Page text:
Starry Nights And Balanites
5 November 2019 | The Mara | Gurcharan Roopra
Reading Time: 5 minutes
From soggy safaris to midnight airfield photo shoots, this is what happened when Greatest Maasai Mara Photographer of the Year 2019 finalist, Gurcharan Roopa, came to stay
Several months ago, we arranged our trip to Angama Mara, and ever since we have been eagerly anticipating our visit. We decided to drive rather than fly, setting off at 6:30am, we were treated to dramatic skies along the escarpment. Mt. Longonot was completely surrounded by clouds with only the crater exposed – a rare and special view to enjoy during our journey.
As it had rained all night, the roads were very wet, especially as we approached Narok, with muddy roads into the Mara Triangle. We were completely undeterred though – I love driving around in the mud, slipping and sliding all the way to the lodge.
Arriving, we received the warmest of welcomes with happy faces leading the way to North Camp and towards “the end of the Earth”. Having been to Angama Mara before, I knew what to expect, but I enjoyed the awestruck expressions from the first-timers as they were blown away by the structure of red brick, stone, wood, metal and glass, and of course, those killer views from the camp. All we could do was sit and absorb our surroundings.
After lunch, we headed out on safari, but before we reached the boom to enter the Mara Triangle, the “heavenly tap” opened and our guide got totally drenched as he put down the rainflaps on the open safari vehicle. We decided to turn back so he could change into dry clothes, despite him being determined to continue on.
Upon entering the Mara, the rain was still falling and we drove towards a mating pair of lion that were most unhappy about the wet weather. Shaking off the raindrops, the female would growl at the male every time he approached, leaving him to wait for her signal.
The next morning, we headed back to the mating pair and instead found two male lion. Walking in formation, their body language wasn’t casual. As we approached, we saw that neither was the male we had seen yesterday, and we spotted a third male in the distance. The two newcomers targeted him and as they got closer, the lone male made a dash for it.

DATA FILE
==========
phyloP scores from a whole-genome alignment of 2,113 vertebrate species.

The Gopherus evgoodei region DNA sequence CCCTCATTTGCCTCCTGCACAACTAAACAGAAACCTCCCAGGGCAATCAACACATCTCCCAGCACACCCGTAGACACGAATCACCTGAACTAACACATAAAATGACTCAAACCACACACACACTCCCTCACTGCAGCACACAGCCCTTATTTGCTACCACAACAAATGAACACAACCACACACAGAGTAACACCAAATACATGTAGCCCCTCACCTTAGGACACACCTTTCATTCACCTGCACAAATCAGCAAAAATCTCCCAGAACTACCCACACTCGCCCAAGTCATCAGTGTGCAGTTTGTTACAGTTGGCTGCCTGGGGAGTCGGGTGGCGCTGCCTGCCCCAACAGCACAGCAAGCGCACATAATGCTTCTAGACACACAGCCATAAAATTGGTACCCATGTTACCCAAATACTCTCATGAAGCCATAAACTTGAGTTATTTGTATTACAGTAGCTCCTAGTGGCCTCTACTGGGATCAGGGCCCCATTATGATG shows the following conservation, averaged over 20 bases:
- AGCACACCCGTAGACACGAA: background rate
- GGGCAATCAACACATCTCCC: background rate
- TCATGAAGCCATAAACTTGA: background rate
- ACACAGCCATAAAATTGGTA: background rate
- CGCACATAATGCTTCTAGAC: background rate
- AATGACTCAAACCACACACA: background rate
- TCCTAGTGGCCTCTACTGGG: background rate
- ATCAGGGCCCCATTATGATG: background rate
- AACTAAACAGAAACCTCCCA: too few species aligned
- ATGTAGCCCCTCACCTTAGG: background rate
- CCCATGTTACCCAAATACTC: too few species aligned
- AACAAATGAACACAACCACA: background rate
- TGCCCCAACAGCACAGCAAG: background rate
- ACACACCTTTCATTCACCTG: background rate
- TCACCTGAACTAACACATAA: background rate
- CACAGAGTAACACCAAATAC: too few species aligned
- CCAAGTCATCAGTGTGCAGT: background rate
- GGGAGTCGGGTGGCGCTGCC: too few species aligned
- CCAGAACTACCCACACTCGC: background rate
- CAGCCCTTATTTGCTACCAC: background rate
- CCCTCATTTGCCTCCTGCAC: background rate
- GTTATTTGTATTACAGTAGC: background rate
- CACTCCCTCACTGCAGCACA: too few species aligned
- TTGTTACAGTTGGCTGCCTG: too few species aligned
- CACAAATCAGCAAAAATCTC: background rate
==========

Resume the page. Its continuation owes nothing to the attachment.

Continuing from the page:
Once the situation had settled, we moved on to a zebra kill, where some lionesses were feeding with their tiny cubs. The grass was tall, impeding our view, so we just took in the scene through our binoculars, enjoying the intimacy between the cubs and their mother. Nature can be so harsh and so heart-warming at the same time.
Next, we decided to head out in search of leopard, making our way towards the Mara River, close to the Serengeti border. During the drive, we saw a gorgeous giraffe walking along the horizon against the backdrop of beautiful skies and ox-peckers working their magic. We spent a few minutes with the giraffe as it walked out of sight. The search for the elusive leopard continued.
When the sun became too harsh, we parked under a nice shady tree where our guide set out a beautiful breakfast which we enjoyed while gazing at the soft landscapes of the Mara – an eco-system unrivalled by any other I have seen. All one can do is absorb the amazing beauty of it.
Breakfast done, we started making our way back to Angama Mara. As we got closer, we decided to drive past the Hippo Pools to see if there was anything happening at the river. To our surprise, we found a mating pair of hippo who had apparently been at it for quite some time. I snapped off as many photographs as I could until the male dosed off, falling to his side.
After lunch, I spent a few hours in the Photographic Studio reviewing my images from the last two days and watching Jeff support guests who were looking for help editing their photographs. His patience and advice was excellent.
At 4pm, we left for a late afternoon safari, constantly looking at the sky to gauge whether another storm was on the way, but the weather had completely changed. We came across a herd of elephant as we descended from the lodge. They were so close that I was able to experiment with their detail.
We spent the afternoon looking for a significantly sized subject between the balanites and acacias – the reason why the Triangle looks so different from the rest of the Mara. As the day came to a close, the dramatic clouds covered the sky and the light dropped quickly as the sun set behind the escarpment.
After dinner, as I walked back to my tented suite, the stars were incredible. I pulled out my phone and called Jeff to come quickly so that we could go and try and capture some astro-photography. He soon appeared and we went to the airstrip where a plane was parked for the night – these are the results.
The next morning we were off to a very early start to travel to Governors Camp for a hot air balloon safari. What an amazing experience it was to watch the balloons being filled, followed by the calm, quiet ride over the Mara landscape, watching the sun rise while following the meandering Mara River, followed by a tasty bush breakfast to end a beautiful trip that I didn’t want to end.
TAGGED WITH: Photography, Safari, Angama Mara, Mara Triangle, The Greatest Maasai Mara, Photographic Safari, Lions of the Mara, The Greatest Maasai Mara Photography Competition
Francis C BagbeyNovember 5, 2019
Such wonderful photographic moments. Just wish Mr. Roopra had added the camera settings. Thanks!REPLY
Gurcharan RoopraNovember 7, 2019
Hi Francis ,REPLY
Thanks for your message and comments, sorry the settings aren’t visible on the blog. Please feel free to let me know which one/ones you require and I shall be more than happy to share them here.
Thank you 🙂